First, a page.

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The Government has announced that childcare arrangements made between friends will no longer be legally required to be Ofsted registered and inspected. The Children's Minster, Dawn Primarolo said the rule change would be confirmed in April this year which will mean that friends who share the childcare of each other's children won't have to answer to Ofsted, as if they were professional childcare settings such as childminders or nurseries.
Ms Primarolo claimed she was pleased with the result as it ensured "hardworking parents are not penalised for supporting their friends with unpaid childcare."
The confusion arose when two policewomen, Leanne Shepherd and Lucy Jarrett from Buckinghamshire, who worked on a part time basis, looked after each other's children when they were not working. It was a friendly, non-financial arrangement which meant both women could work without worrying about the the costs of childcare. They simply shared the childcare. Ofsted were told about the arrangement and they decreed the women should register as childminders which included all the professional training, checks, inspections and guidelines that professional childminders have to go through.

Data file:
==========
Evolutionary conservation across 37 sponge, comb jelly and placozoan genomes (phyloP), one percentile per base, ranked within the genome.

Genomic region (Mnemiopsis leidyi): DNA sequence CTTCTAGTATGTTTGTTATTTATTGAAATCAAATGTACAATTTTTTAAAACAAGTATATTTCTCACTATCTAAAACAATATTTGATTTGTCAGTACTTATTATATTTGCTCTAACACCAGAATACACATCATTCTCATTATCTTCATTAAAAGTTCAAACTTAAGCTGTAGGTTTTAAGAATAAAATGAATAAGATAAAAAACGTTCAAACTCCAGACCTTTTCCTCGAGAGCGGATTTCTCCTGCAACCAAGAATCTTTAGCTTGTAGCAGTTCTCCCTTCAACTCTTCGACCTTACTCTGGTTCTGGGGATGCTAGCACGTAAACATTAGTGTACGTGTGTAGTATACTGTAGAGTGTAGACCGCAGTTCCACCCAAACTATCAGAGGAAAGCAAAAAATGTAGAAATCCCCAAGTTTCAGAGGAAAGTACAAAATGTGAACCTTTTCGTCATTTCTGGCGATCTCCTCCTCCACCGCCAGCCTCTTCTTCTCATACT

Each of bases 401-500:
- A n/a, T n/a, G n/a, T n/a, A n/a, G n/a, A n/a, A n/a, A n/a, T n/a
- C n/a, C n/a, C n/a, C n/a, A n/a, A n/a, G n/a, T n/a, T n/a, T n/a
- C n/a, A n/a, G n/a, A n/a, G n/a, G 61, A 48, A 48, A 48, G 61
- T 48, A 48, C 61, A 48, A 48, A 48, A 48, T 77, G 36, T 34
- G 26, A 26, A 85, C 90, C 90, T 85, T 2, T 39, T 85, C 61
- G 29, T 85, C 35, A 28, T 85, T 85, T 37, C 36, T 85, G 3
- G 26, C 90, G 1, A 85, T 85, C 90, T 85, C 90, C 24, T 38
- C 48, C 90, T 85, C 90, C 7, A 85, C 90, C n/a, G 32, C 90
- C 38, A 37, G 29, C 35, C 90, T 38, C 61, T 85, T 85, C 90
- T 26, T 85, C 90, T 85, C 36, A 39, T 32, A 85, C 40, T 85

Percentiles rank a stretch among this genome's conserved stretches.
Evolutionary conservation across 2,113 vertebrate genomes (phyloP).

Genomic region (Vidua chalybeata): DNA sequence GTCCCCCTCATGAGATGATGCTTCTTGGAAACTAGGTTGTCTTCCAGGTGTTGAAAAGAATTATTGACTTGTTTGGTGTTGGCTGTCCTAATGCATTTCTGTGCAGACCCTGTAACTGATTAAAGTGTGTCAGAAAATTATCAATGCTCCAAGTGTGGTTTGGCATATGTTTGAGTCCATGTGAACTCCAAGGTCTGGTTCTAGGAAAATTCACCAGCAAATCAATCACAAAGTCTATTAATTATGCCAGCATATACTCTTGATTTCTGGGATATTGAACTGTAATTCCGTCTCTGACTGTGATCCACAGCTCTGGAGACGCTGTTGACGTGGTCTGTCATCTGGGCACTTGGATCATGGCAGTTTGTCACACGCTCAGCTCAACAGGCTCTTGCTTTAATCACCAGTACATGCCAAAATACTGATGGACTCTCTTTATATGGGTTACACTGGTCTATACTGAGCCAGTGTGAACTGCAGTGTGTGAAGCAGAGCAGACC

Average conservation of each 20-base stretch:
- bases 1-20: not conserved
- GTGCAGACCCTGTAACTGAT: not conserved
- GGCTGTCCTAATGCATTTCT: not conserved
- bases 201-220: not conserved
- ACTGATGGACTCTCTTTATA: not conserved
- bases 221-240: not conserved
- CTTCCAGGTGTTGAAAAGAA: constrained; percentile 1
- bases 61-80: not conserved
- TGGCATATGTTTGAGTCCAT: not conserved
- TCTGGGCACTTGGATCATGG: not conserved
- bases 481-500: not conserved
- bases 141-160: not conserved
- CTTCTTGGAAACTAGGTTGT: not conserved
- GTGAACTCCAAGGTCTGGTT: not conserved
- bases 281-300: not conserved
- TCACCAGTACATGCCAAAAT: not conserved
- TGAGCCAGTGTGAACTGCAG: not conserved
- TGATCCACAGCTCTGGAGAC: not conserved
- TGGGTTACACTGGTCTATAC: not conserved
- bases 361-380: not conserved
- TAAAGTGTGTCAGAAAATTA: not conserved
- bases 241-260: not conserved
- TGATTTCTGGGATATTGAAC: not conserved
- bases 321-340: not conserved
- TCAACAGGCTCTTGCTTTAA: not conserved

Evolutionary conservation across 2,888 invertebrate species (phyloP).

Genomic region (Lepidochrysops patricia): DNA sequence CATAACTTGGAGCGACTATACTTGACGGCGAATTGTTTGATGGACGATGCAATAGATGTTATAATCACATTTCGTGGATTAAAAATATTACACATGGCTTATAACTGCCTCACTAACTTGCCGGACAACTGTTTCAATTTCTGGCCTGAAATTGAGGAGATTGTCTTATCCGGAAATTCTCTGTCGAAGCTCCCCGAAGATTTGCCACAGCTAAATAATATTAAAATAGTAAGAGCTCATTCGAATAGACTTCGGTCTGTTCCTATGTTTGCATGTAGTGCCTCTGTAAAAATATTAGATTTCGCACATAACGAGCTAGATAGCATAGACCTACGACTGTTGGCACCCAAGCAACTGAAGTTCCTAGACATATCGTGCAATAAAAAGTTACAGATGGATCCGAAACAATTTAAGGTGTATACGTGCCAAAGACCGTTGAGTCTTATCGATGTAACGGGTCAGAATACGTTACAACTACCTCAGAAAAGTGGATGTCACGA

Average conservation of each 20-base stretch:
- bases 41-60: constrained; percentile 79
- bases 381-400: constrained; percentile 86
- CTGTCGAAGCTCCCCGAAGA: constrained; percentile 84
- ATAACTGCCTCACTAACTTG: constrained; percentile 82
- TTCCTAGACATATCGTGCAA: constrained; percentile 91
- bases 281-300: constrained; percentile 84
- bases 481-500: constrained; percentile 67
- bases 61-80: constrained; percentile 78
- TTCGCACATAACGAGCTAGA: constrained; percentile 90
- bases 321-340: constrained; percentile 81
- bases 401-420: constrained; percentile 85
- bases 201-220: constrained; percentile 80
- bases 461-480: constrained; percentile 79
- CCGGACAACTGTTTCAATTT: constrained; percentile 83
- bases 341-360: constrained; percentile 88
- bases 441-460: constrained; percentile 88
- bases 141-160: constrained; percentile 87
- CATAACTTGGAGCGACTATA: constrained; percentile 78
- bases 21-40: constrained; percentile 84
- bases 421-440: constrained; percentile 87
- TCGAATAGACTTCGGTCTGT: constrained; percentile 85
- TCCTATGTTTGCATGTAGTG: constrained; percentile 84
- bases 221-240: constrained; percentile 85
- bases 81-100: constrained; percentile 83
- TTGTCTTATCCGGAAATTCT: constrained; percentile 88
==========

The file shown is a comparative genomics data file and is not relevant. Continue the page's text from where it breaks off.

This daft situation arose when a piece of ill-planned legislation was introduced in 2006 which required anyone looking after children for 'reward', excluding between 6pm and 2am, on more than 14 occasions a year, and who was not related to the children, were deemed to be offering childcare services and were therefore subject to childcare control. In this case, Ofsted interpreted the fact that by swapping childcare between themselves in order to allow them to return to work, the two police mothers in question were therefore gaining 'reward' and therefore were subject to the legislation. Whilst the 2006 Childcare Act is generally an important piece of legislation aimed at protecting children whilst in the custody of professional carers, it gave no credence to informal arrangements between friends.
The amendment to the Childcare Act 2006 will change the guidelines offered by Ofsted which will detail when childcare is deemed "formal" and thus within their remit.
The proposed changes were put to parents, child carers and children's organisations in a consultation last December 2009. The majority of those consulted replied in favour of the amendments. Public outcry and a petition on the No. 10 website made clear the people's feeling on the matter!
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